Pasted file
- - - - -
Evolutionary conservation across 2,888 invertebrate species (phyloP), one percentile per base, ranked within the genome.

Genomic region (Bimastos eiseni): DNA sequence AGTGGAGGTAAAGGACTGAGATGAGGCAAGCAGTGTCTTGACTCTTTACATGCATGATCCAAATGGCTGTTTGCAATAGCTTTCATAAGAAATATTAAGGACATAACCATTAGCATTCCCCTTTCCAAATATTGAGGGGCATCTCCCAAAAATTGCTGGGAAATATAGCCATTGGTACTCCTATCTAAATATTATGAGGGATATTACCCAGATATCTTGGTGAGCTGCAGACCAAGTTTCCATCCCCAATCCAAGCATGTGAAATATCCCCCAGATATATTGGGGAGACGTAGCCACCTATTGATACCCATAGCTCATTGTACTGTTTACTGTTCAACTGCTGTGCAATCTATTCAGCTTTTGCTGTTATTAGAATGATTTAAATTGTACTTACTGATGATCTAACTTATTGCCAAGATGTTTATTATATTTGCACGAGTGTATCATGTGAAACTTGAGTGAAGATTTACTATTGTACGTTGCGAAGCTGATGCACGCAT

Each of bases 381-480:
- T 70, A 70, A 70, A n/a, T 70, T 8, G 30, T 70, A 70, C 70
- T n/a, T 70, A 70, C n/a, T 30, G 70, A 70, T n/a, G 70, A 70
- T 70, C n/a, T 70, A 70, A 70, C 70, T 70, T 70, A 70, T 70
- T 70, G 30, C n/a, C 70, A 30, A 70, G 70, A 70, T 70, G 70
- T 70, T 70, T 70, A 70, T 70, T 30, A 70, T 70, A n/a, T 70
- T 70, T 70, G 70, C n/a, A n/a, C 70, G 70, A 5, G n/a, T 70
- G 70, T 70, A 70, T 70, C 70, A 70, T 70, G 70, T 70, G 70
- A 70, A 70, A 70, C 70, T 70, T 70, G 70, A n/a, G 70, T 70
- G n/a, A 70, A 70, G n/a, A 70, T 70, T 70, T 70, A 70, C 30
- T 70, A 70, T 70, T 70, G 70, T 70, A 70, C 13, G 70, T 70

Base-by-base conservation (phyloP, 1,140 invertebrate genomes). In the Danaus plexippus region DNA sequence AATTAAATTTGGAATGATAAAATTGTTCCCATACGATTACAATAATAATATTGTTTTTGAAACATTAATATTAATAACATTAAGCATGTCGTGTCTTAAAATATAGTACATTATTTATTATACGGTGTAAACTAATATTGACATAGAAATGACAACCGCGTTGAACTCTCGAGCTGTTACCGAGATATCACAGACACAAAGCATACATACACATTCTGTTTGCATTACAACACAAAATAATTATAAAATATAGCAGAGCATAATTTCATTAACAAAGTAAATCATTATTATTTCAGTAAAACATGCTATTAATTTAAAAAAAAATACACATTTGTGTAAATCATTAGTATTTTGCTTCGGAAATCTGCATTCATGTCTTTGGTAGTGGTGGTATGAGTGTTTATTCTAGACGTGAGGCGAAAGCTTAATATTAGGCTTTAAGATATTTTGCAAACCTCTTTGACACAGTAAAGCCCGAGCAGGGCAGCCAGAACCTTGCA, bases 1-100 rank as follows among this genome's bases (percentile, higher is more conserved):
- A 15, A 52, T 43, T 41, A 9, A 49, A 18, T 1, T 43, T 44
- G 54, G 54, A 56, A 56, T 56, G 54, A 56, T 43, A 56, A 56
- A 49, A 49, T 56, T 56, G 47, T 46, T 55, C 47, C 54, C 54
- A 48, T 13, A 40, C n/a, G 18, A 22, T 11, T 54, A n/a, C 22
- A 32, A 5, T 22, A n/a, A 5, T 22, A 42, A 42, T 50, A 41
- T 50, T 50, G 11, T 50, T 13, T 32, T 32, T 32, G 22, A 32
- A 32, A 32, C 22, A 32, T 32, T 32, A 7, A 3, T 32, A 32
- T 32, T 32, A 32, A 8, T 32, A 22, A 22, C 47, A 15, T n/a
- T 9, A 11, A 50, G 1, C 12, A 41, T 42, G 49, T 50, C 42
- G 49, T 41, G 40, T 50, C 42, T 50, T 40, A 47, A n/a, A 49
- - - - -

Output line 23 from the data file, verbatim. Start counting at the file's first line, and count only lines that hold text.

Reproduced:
- T 9, A 11, A 50, G 1, C 12, A 41, T 42, G 49, T 50, C 42